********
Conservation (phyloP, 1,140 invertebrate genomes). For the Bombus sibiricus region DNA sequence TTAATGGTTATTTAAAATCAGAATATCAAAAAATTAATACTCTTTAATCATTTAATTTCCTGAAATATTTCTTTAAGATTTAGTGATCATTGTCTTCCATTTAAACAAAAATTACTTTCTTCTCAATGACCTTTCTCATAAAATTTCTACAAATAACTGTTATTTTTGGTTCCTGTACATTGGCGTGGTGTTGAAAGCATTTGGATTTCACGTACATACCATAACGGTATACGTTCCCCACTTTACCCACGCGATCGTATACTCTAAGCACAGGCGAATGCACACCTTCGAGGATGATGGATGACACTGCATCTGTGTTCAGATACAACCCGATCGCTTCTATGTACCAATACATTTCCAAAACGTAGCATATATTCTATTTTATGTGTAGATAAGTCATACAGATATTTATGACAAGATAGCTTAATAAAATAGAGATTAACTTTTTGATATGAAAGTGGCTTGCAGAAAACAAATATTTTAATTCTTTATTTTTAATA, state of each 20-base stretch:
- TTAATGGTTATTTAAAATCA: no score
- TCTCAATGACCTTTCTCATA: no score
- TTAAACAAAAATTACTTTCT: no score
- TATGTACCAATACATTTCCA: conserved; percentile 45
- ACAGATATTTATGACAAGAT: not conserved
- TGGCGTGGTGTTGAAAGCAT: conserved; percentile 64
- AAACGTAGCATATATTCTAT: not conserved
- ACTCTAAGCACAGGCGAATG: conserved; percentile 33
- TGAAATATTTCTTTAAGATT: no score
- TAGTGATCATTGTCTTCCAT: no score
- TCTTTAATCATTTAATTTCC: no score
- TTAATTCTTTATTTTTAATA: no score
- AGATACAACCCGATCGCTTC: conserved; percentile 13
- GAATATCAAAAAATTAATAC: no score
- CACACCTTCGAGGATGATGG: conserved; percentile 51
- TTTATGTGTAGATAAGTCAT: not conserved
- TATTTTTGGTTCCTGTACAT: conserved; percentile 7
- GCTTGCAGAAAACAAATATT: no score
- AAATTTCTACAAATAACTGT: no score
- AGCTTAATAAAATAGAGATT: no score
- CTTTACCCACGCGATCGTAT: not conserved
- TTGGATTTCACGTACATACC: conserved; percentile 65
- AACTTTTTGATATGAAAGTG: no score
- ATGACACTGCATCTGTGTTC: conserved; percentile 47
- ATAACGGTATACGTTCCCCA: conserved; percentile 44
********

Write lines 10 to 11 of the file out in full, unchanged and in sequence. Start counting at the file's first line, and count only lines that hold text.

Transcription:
- TGAAATATTTCTTTAAGATT: no score
- TAGTGATCATTGTCTTCCAT: no score